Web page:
Take a guess–how many assessment-related sessions are offered at ACRL 2015? If you are reading this message and going to ACRL, then chances are you are hoping to attend some of them. To make it a little easier, I have created a Guide to Assessment at ACRL 2015. Take a look at the offerings, and plan your schedule accordingly. Happy conferencing.
ACRL has released a new report “Academic Library Contributions to Student Success: Documented Practices from the Field” which synthesizes results from over 70 higher education institutions from across North America which recently completed team-based assessment projects. These projects, from the first year of Assessment in Action: Academic Libraries and Student Success (AiA), resulted in promising and effective approaches to demonstrating the library’s value to students’ academic success.
Interested in participating in the next round of Assessment in Action? ACRL is seeking applications from all types of higher education institutions for 125 additional teams. Apply by March 4, 2015, to participate in the third year of the program, April 2015-June 2016.
Oregon LART misses Rick Stoddart!
Check out his most recent article,
Upcoming webinar: Data for ROI and Benchmarking Ebook Collections.
From the webinar description:
“Data is being used to make quick ebooks acquisitions decision changes at a single library and being used in scale to better understand ebook usage globally.
“Ying Zhang will present on a study undertaken at the University of Central Florida to determine the best ROI for their library ebook acquisitions models. Michael Levine-Clark will discuss a large-scale study showing trends across over 10,000 libraries and hundreds of thousands of ebooks. A study of this scale allows us to show broad patterns of usage and establish benchmarks that should prove useful for libraries and consortia for local planning.”
Michael Levine-Clark – Associate Dean for Scholarly Communication and Collections Services at University of Denver
Ying Zhang – Acquisitions Librarian, University of Central Florida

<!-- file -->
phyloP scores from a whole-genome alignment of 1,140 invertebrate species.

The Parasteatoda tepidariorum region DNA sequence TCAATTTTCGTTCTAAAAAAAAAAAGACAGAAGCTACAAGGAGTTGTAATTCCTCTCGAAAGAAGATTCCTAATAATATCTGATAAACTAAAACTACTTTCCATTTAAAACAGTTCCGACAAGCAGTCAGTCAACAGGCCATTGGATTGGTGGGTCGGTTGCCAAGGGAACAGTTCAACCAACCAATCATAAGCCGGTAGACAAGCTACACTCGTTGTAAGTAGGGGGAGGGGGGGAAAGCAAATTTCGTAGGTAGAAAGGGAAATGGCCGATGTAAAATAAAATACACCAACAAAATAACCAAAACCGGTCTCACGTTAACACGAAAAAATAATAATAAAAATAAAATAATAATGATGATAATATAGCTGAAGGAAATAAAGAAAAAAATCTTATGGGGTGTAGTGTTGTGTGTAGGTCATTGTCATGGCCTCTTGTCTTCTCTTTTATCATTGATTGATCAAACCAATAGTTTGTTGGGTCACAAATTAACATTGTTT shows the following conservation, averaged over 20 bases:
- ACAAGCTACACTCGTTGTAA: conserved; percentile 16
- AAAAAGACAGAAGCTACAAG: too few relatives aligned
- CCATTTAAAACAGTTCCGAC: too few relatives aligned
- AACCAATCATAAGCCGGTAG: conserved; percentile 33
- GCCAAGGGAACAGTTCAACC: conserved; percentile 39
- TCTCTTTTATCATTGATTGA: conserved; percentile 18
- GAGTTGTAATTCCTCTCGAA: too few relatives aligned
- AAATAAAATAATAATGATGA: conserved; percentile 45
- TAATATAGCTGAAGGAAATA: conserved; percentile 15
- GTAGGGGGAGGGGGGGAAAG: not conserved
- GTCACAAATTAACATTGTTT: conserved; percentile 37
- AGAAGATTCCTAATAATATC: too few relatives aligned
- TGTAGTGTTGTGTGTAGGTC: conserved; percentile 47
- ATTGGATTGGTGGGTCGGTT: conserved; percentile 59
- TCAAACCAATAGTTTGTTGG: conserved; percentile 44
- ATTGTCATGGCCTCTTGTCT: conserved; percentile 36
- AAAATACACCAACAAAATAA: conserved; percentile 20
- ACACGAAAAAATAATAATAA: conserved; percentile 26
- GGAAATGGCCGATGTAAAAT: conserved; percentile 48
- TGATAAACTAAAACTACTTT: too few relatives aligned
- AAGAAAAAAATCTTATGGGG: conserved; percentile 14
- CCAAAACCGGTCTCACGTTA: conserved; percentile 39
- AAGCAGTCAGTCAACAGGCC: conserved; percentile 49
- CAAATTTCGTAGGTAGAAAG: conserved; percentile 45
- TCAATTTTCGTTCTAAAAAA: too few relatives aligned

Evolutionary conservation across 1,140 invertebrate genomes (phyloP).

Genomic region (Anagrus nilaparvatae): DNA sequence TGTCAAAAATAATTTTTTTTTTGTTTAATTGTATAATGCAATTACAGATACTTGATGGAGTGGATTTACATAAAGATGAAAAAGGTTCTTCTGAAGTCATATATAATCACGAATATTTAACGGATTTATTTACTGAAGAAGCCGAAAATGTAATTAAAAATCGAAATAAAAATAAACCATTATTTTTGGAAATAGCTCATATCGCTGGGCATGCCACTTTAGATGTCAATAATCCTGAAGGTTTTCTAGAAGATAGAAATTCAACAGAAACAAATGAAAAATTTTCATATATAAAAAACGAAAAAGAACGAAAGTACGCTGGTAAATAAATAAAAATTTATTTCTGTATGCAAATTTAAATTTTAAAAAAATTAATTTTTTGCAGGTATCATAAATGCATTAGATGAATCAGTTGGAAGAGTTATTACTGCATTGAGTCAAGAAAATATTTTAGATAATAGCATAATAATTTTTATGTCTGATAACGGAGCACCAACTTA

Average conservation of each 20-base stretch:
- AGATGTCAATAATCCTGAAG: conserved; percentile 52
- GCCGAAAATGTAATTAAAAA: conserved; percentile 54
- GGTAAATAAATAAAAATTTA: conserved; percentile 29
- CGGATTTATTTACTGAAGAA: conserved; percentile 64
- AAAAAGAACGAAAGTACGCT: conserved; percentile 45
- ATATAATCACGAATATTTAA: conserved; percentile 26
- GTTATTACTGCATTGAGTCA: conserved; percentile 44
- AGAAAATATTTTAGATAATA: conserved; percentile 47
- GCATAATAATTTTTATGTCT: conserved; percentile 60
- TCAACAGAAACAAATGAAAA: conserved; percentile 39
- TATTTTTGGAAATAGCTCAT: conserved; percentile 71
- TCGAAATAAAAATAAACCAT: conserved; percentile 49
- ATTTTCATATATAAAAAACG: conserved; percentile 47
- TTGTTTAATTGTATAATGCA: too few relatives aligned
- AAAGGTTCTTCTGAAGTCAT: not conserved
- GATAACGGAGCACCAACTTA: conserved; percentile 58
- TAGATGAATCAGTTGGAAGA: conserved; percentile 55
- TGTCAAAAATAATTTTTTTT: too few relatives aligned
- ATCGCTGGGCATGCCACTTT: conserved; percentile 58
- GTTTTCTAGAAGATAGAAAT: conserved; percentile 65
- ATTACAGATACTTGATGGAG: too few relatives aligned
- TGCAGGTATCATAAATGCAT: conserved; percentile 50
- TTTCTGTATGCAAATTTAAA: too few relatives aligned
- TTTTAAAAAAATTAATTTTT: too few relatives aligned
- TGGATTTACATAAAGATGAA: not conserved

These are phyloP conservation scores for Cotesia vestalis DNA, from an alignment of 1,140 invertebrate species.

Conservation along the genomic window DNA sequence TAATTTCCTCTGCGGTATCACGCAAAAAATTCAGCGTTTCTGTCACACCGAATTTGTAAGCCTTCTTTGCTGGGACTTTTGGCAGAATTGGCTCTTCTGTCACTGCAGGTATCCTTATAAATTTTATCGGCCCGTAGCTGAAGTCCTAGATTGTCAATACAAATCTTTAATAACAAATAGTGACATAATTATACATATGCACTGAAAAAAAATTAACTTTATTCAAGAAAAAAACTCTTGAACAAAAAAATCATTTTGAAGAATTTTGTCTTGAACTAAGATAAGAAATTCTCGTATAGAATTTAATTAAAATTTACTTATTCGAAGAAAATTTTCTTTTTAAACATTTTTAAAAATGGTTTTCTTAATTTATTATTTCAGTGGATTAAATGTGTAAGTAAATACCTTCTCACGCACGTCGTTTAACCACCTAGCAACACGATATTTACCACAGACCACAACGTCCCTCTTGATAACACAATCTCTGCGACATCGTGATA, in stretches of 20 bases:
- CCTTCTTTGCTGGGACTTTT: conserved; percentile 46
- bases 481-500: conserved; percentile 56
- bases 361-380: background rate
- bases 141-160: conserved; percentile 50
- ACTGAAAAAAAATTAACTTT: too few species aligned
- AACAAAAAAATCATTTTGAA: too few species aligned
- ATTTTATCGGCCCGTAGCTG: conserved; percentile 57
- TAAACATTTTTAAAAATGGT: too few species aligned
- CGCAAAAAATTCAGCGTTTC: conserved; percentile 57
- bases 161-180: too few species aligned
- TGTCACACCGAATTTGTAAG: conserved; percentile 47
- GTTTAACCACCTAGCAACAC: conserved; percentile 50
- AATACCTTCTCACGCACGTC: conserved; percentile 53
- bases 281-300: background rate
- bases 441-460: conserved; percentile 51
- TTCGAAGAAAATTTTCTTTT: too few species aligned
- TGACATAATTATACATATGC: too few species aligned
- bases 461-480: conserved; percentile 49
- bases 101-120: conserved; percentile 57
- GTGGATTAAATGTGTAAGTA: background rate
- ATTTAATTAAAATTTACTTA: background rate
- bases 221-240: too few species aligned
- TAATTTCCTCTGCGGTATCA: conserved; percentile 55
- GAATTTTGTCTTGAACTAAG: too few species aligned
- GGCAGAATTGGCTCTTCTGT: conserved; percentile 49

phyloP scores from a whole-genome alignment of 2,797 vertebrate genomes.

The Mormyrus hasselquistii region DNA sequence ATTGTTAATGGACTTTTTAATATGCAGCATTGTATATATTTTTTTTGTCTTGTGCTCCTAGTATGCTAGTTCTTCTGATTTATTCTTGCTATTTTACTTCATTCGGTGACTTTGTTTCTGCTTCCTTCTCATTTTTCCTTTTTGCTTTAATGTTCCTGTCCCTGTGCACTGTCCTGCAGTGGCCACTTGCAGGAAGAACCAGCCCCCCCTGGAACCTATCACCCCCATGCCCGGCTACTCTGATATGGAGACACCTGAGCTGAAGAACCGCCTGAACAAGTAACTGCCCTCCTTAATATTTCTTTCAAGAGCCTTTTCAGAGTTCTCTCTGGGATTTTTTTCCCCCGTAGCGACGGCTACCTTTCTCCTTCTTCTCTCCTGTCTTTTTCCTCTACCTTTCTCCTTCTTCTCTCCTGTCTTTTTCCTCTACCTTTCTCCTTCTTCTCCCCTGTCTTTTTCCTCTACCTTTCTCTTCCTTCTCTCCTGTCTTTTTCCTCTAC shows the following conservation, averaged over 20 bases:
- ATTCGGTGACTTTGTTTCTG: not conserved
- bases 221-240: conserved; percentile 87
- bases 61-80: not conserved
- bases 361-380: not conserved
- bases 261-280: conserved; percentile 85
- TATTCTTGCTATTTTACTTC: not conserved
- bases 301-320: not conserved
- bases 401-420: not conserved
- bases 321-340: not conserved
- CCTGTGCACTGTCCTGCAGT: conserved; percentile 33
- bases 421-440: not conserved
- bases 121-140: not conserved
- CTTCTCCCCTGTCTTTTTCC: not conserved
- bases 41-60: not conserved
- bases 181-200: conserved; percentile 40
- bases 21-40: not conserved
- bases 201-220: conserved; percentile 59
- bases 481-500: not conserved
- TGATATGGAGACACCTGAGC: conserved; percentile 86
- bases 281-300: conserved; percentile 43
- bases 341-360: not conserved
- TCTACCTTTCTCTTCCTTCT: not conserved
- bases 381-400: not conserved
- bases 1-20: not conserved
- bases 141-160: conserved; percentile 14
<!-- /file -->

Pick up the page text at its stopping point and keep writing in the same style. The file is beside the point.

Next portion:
Moderator: Bonnie Tijerina – Fellow, Data & Society Research Institute
Presented by: Library Journal and ER&L
Event Date & Time: Wednesday, December 17th, 2014, 3:00 PM – 4:00 PM ET / 12:00 PM – 1:00 PM PT
Do you struggle to determine if your students are comprehending anything in
your classes? Are you looking for ways to reinvigorate your teaching and engage
students? If so, attend this free webinar next Thursday, December 11 at 1 PM EST.
Join host Melissa Mallon, Assistant Professor and Coordinator of Library Instruction at Wichita State University Libraries, for a presentation on the importance of assessing students during instruction. She will share ideas for easy-to-use tech tools that will engage
students and provide you with immediate feedback on learning. Register at http://goo.gl/iKs7C1
Image by Mark Brannan, used with creative commons license via Flickr.
How do we measure the value of public libraries? In Ferguson, Missouri, over recent weeks and months, the tiny public library has been a place of refuge and hope. Many of us, especially in library-land, have been following this amazing story of a library determined to stay open, even during protests. And now something amazing has started to happen. People have started donating money to help support Ferguson Municipal Public Library. These donations will be used to:
- purchase healing book kits for kids.
- implement programs focused on the community
- make structural improvements to the building
- hire a full-time children’s or programs librarian
Library volunteer Jeanne Million talks with Ferguson resident Phillip Sampson at the Ferguson Public Library. Photo by Elise Hu/NPR
Did you see NPR’s All Things Considered story about this over the weekend? What if, out of this crisis, we could help Ferguson build a beautiful new library with a full time children’s librarian, young adult librarian, and adult program librarian? Something to think about. And when you are ready, use this link to donate.
Oregon Community Foundation is soliciting proposals for a statewide needs and opportunities assessment of Oregon’s public libraries. The purpose of the research project is to answer the following questions:
- What are the roles that Oregon’s libraries currently play in their communities (education and literacy, civic and community engagement; economic and workforce development)?
- How can Oregon’s libraries contribute to creating resilient communities?
- What role do libraries play in Oregon’s early childhood system (early childhood education, early childhood health and well-being, parental education, etc.)?
- What promising practices, programs and strategies are Oregon’s libraries using to fulfill these roles?How can these practices be encouraged?
- What are the challenges to fulfilling the roles Oregon’s libraries should play in their communities?
- What are promising practices, programs, and strategies being implemented outside of Oregon?Could these approaches work for Oregon libraries?
- How can we best measure the impacts and success of different programs?
The research will begin in January 2015 and will be complete by July. The Oregon Community Foundation hopes that this research will identify clear needs and promising practices that can be replicated across Oregon communities. Once the research is complete, it may lead will help inform OCF and its various donors on potential for grants to Oregon’s libraries. may request that OCF develop and manage a discrete grant-making opportunity to which they will contribute approximately $200,000 each year for 5 years.
Please contact (firstname.lastname@example.org) at OCF for more information.